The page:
Pl. invadens sp. nov. is known so far from only a single supercolony in SW Germany in a settlement with about 30% greenery and 70% building or sealed area. Residents became aware of the ants in the gardens in about 2016. Ants were not perceived as plagues inside the houses in the years 2016 and 2017, but masses of workers invaded houses during the extremely dry summers of 2018 and 2019 in such numbers that the residents tried to get rid of the ants by using vacuum cleaners. Gerhard Heller observed in September 2019 and June 2020 the presence of a true supercolony with millions of workers and runways stretching along the roadside of at least two properties. Preferred nest sites were the most humid spots with much greenery where the ants constructed small hills made of soil ejections. The residents also reported that "black ants being clearly bigger" than the Plagiolepis - presumably Lasius niger (Linnaeus, 1758) - vanished after the development of the Pl. invadens sp. nov. supercolony. The species is obviously able to long-time survival under outdoor conditions within the current climatic scenario and will have to be considered as established neozoon in Germany if efforts to eradicate the population fail. Reproductive biology, demography and food ecology of Pl. invadens sp. nov. are not studied so far, but are expected to show the traits described in the concluding chapter of this paper.
There is certainly some risk describing a new species based upon a single colony. Yet, this risk is calculable and apparently low. Firstly, the separation in the PCA is very strong and the next similar species Pl. atlantis was available for this PCA in a large sample. Secondly, the reported diagnostic characters, which are homogenously distributed over the colony in space and time, are unlikely to represent a spontaneous mutant. This would require a single founding queen which was homozygous for at least one allele, both determining length of scape and funiculus segments and slenderness of the mesosoma and it would require propagation of this mutant over millions of individuals in the supercolony. Thirdly, considering the Palaearctic region, 10 taxa of the Pl. schmitzii group (reported here) and 14 taxa of the Pl. pallescens and Pl. pygmaea group have been checked and excluded as senior synonyms (Kirschner et al. in prep.). There is only one taxon which seems to pose some risk: Plagiolepis barbara var. pyrenaica Emery, 1921, collected in the Eastern Pyrenees. Assessing a photo of a type specimen ( AntWeb 2020), it seems to have a gastral pubescence density approaching the situation in the Pl. schmitzii group, but further conclusions are impossible. A direct investigation of type specimen(s), which should exist in MCSN Genoa, is currently not possible due to long-term effects caused by the COVID19 pandemic. Fourthly, scrutinising the photos of type specimens of 44 Plagiolepis taxa from remote zoogeographic regions ( AntWeb 2020), there is no apparent candidate taxon for senior synonymy. All these taxa differ clearly. Arranged in alphabetic order of species-level taxon names, their unique specimen identifiers were CASENT0909850, CASENT0132814, CASENT0917582, CASENT0909845, CASENT0217200, CASENT0281160, CASENT0909846, CASENT0909847, CASENT0917579, CASENT0915713, CASENT0903144, CASENT0917578, CASENT0906247, CASENT0912417, CASENT0281161, CASENT0909848, CASENT0917484, CASENT0101305, CASENT0903146, CASENT0916654, CASENT0912418, CASENT0235986, CASENT0913616, CASENT0905142, CASENT0905143, CASENT0909852, CASENT0909861, CASENT0906471, CASENT0912419, CASENT0217737, CASENT0101224, CASENT0909853, CASENT0909854, CASENT0912411, GBIF-D/FoCol 2225, CASENT0787965, CASENT0903145, CASENT0906251, CASENT0905141, CASENT0217738, CASENT0909863, CASENT0912412, CASENT0909864 and CASENT0917485.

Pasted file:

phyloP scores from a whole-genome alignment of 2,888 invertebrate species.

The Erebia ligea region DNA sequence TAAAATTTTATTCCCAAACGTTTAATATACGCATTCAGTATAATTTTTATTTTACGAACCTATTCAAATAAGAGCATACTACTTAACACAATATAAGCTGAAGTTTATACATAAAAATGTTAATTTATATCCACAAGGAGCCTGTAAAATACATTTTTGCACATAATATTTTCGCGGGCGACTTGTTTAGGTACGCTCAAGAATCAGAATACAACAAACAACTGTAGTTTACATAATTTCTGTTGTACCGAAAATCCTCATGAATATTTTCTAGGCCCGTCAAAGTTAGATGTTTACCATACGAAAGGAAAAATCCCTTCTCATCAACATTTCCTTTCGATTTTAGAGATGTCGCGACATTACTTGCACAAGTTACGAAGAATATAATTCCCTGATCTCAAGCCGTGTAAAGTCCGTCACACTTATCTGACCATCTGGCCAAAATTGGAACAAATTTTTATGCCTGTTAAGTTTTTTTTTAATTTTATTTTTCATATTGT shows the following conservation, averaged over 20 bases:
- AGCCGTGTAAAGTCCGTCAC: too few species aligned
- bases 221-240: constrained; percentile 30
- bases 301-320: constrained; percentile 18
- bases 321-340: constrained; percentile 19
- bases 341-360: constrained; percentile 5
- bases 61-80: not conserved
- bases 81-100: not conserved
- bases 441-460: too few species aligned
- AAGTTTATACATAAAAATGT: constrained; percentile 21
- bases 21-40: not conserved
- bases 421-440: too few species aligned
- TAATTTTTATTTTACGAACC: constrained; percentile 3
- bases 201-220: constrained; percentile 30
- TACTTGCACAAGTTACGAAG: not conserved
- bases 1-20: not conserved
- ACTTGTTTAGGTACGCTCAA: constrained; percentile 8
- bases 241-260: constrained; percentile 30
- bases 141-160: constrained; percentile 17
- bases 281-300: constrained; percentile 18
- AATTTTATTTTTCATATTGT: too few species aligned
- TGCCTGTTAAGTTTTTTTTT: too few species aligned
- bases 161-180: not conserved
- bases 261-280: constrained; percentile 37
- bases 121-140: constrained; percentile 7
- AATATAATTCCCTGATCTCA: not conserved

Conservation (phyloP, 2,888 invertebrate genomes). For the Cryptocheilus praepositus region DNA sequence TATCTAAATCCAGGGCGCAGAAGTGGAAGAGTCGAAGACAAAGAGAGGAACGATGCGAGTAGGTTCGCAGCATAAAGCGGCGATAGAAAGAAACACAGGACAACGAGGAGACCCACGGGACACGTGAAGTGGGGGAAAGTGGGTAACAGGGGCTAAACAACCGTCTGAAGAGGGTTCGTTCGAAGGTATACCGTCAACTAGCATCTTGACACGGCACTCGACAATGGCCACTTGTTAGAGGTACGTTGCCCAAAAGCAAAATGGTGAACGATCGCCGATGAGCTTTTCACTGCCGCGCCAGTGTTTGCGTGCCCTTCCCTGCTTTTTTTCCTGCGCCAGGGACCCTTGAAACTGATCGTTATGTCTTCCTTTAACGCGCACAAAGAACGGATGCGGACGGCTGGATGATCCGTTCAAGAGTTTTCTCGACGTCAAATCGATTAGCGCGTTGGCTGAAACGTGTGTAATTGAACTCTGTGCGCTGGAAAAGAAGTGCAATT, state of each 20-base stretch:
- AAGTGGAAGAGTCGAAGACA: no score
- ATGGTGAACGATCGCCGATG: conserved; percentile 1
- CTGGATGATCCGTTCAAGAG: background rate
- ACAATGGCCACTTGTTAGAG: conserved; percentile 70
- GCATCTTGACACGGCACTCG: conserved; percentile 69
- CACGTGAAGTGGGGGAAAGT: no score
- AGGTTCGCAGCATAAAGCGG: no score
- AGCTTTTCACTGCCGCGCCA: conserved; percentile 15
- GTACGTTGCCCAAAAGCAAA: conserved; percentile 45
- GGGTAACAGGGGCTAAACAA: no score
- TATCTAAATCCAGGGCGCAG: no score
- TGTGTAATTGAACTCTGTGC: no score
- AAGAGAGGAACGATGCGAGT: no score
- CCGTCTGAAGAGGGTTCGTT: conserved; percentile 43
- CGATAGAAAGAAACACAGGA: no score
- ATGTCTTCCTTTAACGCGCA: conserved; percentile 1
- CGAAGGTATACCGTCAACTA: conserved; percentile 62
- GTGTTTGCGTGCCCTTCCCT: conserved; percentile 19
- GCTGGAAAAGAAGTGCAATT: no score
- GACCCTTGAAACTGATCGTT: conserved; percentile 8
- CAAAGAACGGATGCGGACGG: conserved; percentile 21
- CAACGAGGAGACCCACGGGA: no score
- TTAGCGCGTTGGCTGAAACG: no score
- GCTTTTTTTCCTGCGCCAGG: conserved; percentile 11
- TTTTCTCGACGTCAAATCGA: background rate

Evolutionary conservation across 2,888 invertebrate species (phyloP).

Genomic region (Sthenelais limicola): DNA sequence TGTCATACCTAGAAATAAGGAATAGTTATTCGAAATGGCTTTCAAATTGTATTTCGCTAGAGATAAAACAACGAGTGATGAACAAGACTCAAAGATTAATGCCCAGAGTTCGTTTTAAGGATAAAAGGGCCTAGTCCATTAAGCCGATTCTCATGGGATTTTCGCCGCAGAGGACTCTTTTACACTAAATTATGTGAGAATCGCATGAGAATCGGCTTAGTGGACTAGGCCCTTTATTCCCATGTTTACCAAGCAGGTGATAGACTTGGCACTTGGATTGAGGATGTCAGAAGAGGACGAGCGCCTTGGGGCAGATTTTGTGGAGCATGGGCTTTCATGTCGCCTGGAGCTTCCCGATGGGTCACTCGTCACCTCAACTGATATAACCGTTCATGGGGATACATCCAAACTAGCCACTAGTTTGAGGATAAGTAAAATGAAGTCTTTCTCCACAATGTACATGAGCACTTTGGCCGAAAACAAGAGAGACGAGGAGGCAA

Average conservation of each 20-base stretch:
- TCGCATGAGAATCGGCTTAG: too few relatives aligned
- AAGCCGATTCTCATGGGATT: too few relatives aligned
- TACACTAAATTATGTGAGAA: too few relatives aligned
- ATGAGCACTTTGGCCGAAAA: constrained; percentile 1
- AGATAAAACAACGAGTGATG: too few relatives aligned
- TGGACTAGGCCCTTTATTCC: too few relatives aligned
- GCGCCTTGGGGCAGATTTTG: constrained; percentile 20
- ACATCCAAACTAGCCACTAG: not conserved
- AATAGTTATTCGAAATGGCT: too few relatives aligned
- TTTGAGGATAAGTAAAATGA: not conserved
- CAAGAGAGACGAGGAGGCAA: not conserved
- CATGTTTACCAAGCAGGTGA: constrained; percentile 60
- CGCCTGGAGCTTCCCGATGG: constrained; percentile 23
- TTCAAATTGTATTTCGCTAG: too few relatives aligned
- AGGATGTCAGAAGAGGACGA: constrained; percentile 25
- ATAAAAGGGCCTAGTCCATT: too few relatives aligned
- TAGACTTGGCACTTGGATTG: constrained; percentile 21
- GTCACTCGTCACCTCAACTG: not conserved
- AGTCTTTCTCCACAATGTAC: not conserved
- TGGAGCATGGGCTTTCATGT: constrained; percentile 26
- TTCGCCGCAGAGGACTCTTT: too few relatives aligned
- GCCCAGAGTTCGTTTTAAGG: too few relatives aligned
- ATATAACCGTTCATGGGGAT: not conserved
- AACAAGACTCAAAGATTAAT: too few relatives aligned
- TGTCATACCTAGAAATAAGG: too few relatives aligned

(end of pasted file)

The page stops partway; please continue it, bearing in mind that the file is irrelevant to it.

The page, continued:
No known copyright restrictions apply. See Agosti, D., Egloff, W., 2009. Taxonomic information exchange and copyright: the Plazi approach. BMC Research Notes 2009, 2:53 for further explanation.